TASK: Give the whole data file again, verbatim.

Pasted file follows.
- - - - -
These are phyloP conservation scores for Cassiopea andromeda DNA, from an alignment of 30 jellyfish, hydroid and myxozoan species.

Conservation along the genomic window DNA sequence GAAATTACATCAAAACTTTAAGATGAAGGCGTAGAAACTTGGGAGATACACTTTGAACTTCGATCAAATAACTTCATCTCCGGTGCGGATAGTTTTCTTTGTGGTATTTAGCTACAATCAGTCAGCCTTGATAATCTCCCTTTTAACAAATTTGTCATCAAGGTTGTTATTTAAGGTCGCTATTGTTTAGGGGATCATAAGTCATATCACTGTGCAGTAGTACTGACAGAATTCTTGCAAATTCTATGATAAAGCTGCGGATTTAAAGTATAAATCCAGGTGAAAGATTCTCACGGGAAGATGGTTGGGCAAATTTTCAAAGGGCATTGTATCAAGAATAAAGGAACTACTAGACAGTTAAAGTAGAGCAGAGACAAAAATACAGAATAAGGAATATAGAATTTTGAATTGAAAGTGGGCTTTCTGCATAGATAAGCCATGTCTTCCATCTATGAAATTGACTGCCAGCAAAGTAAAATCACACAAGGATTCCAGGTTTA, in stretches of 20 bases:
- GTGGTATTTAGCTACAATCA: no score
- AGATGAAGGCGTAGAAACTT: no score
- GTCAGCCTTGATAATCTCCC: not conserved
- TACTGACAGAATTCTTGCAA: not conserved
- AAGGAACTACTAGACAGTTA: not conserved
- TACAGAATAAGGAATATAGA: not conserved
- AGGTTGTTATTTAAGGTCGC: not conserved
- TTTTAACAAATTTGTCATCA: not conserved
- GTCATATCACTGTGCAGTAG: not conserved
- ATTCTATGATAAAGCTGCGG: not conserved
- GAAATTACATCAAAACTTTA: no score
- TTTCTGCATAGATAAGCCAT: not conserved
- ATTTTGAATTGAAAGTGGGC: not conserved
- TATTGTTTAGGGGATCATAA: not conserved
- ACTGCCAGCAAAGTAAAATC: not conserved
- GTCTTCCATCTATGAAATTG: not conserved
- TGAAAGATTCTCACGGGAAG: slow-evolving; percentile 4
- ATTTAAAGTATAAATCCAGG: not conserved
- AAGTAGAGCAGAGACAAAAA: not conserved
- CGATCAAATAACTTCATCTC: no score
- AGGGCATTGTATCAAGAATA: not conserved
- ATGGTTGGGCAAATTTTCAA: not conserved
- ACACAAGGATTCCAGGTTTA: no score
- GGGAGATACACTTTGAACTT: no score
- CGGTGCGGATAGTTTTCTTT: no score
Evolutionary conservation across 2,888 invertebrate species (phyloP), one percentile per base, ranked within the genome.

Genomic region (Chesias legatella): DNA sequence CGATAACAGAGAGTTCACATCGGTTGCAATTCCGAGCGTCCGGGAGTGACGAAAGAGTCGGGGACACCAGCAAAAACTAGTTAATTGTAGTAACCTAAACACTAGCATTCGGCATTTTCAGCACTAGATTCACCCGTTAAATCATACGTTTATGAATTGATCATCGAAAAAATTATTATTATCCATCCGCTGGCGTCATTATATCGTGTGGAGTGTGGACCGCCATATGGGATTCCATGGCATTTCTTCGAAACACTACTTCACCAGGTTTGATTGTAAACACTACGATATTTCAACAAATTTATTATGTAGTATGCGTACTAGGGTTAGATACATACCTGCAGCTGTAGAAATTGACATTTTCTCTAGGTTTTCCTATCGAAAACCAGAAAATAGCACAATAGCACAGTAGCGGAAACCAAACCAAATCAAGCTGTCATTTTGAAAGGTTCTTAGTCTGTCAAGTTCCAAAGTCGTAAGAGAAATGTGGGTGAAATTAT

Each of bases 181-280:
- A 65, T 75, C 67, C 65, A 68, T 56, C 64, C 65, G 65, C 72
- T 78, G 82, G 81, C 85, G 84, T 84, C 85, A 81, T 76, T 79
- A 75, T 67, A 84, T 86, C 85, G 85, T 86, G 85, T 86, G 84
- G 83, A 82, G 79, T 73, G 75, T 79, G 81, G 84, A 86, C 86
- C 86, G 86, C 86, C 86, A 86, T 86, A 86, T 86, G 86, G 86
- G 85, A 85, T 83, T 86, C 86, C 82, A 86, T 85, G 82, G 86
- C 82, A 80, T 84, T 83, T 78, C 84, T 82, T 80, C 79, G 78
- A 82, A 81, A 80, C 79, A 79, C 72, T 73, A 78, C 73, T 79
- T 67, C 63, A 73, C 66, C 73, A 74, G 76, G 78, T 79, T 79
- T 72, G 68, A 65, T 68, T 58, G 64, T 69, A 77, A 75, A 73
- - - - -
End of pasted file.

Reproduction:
These are phyloP conservation scores for Cassiopea andromeda DNA, from an alignment of 30 jellyfish, hydroid and myxozoan species.

Conservation along the genomic window DNA sequence GAAATTACATCAAAACTTTAAGATGAAGGCGTAGAAACTTGGGAGATACACTTTGAACTTCGATCAAATAACTTCATCTCCGGTGCGGATAGTTTTCTTTGTGGTATTTAGCTACAATCAGTCAGCCTTGATAATCTCCCTTTTAACAAATTTGTCATCAAGGTTGTTATTTAAGGTCGCTATTGTTTAGGGGATCATAAGTCATATCACTGTGCAGTAGTACTGACAGAATTCTTGCAAATTCTATGATAAAGCTGCGGATTTAAAGTATAAATCCAGGTGAAAGATTCTCACGGGAAGATGGTTGGGCAAATTTTCAAAGGGCATTGTATCAAGAATAAAGGAACTACTAGACAGTTAAAGTAGAGCAGAGACAAAAATACAGAATAAGGAATATAGAATTTTGAATTGAAAGTGGGCTTTCTGCATAGATAAGCCATGTCTTCCATCTATGAAATTGACTGCCAGCAAAGTAAAATCACACAAGGATTCCAGGTTTA, in stretches of 20 bases:
- GTGGTATTTAGCTACAATCA: no score
- AGATGAAGGCGTAGAAACTT: no score
- GTCAGCCTTGATAATCTCCC: not conserved
- TACTGACAGAATTCTTGCAA: not conserved
- AAGGAACTACTAGACAGTTA: not conserved
- TACAGAATAAGGAATATAGA: not conserved
- AGGTTGTTATTTAAGGTCGC: not conserved
- TTTTAACAAATTTGTCATCA: not conserved
- GTCATATCACTGTGCAGTAG: not conserved
- ATTCTATGATAAAGCTGCGG: not conserved
- GAAATTACATCAAAACTTTA: no score
- TTTCTGCATAGATAAGCCAT: not conserved
- ATTTTGAATTGAAAGTGGGC: not conserved
- TATTGTTTAGGGGATCATAA: not conserved
- ACTGCCAGCAAAGTAAAATC: not conserved
- GTCTTCCATCTATGAAATTG: not conserved
- TGAAAGATTCTCACGGGAAG: slow-evolving; percentile 4
- ATTTAAAGTATAAATCCAGG: not conserved
- AAGTAGAGCAGAGACAAAAA: not conserved
- CGATCAAATAACTTCATCTC: no score
- AGGGCATTGTATCAAGAATA: not conserved
- ATGGTTGGGCAAATTTTCAA: not conserved
- ACACAAGGATTCCAGGTTTA: no score
- GGGAGATACACTTTGAACTT: no score
- CGGTGCGGATAGTTTTCTTT: no score
Evolutionary conservation across 2,888 invertebrate species (phyloP), one percentile per base, ranked within the genome.

Genomic region (Chesias legatella): DNA sequence CGATAACAGAGAGTTCACATCGGTTGCAATTCCGAGCGTCCGGGAGTGACGAAAGAGTCGGGGACACCAGCAAAAACTAGTTAATTGTAGTAACCTAAACACTAGCATTCGGCATTTTCAGCACTAGATTCACCCGTTAAATCATACGTTTATGAATTGATCATCGAAAAAATTATTATTATCCATCCGCTGGCGTCATTATATCGTGTGGAGTGTGGACCGCCATATGGGATTCCATGGCATTTCTTCGAAACACTACTTCACCAGGTTTGATTGTAAACACTACGATATTTCAACAAATTTATTATGTAGTATGCGTACTAGGGTTAGATACATACCTGCAGCTGTAGAAATTGACATTTTCTCTAGGTTTTCCTATCGAAAACCAGAAAATAGCACAATAGCACAGTAGCGGAAACCAAACCAAATCAAGCTGTCATTTTGAAAGGTTCTTAGTCTGTCAAGTTCCAAAGTCGTAAGAGAAATGTGGGTGAAATTAT

Each of bases 181-280:
- A 65, T 75, C 67, C 65, A 68, T 56, C 64, C 65, G 65, C 72
- T 78, G 82, G 81, C 85, G 84, T 84, C 85, A 81, T 76, T 79
- A 75, T 67, A 84, T 86, C 85, G 85, T 86, G 85, T 86, G 84
- G 83, A 82, G 79, T 73, G 75, T 79, G 81, G 84, A 86, C 86
- C 86, G 86, C 86, C 86, A 86, T 86, A 86, T 86, G 86, G 86
- G 85, A 85, T 83, T 86, C 86, C 82, A 86, T 85, G 82, G 86
- C 82, A 80, T 84, T 83, T 78, C 84, T 82, T 80, C 79, G 78
- A 82, A 81, A 80, C 79, A 79, C 72, T 73, A 78, C 73, T 79
- T 67, C 63, A 73, C 66, C 73, A 74, G 76, G 78, T 79, T 79
- T 72, G 68, A 65, T 68, T 58, G 64, T 69, A 77, A 75, A 73